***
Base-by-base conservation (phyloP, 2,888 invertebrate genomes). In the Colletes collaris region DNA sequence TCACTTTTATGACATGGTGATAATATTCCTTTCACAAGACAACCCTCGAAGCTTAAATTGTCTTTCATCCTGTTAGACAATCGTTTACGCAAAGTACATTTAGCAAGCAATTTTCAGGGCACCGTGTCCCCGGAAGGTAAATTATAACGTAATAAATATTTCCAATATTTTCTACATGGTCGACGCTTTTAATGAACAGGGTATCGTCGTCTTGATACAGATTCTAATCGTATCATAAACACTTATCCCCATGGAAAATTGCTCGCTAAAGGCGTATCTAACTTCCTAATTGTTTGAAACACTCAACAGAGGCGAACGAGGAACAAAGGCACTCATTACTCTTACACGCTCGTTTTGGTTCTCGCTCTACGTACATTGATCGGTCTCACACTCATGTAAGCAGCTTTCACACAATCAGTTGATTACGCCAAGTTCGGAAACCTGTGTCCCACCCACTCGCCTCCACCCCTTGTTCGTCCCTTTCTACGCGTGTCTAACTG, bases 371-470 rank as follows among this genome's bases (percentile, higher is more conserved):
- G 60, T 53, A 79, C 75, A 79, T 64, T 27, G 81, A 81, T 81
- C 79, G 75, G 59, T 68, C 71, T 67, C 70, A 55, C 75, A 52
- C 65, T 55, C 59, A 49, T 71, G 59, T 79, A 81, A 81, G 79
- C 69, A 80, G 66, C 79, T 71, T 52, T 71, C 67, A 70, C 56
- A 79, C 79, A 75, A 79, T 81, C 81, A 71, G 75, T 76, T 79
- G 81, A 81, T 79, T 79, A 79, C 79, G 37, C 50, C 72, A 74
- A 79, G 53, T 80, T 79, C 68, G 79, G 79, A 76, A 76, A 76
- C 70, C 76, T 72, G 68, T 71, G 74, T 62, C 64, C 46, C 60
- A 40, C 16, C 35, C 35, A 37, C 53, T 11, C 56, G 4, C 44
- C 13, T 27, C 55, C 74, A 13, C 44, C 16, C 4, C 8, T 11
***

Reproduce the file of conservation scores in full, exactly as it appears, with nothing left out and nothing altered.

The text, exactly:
Base-by-base conservation (phyloP, 2,888 invertebrate genomes). In the Colletes collaris region DNA sequence TCACTTTTATGACATGGTGATAATATTCCTTTCACAAGACAACCCTCGAAGCTTAAATTGTCTTTCATCCTGTTAGACAATCGTTTACGCAAAGTACATTTAGCAAGCAATTTTCAGGGCACCGTGTCCCCGGAAGGTAAATTATAACGTAATAAATATTTCCAATATTTTCTACATGGTCGACGCTTTTAATGAACAGGGTATCGTCGTCTTGATACAGATTCTAATCGTATCATAAACACTTATCCCCATGGAAAATTGCTCGCTAAAGGCGTATCTAACTTCCTAATTGTTTGAAACACTCAACAGAGGCGAACGAGGAACAAAGGCACTCATTACTCTTACACGCTCGTTTTGGTTCTCGCTCTACGTACATTGATCGGTCTCACACTCATGTAAGCAGCTTTCACACAATCAGTTGATTACGCCAAGTTCGGAAACCTGTGTCCCACCCACTCGCCTCCACCCCTTGTTCGTCCCTTTCTACGCGTGTCTAACTG, bases 371-470 rank as follows among this genome's bases (percentile, higher is more conserved):
- G 60, T 53, A 79, C 75, A 79, T 64, T 27, G 81, A 81, T 81
- C 79, G 75, G 59, T 68, C 71, T 67, C 70, A 55, C 75, A 52
- C 65, T 55, C 59, A 49, T 71, G 59, T 79, A 81, A 81, G 79
- C 69, A 80, G 66, C 79, T 71, T 52, T 71, C 67, A 70, C 56
- A 79, C 79, A 75, A 79, T 81, C 81, A 71, G 75, T 76, T 79
- G 81, A 81, T 79, T 79, A 79, C 79, G 37, C 50, C 72, A 74
- A 79, G 53, T 80, T 79, C 68, G 79, G 79, A 76, A 76, A 76
- C 70, C 76, T 72, G 68, T 71, G 74, T 62, C 64, C 46, C 60
- A 40, C 16, C 35, C 35, A 37, C 53, T 11, C 56, G 4, C 44
- C 13, T 27, C 55, C 74, A 13, C 44, C 16, C 4, C 8, T 11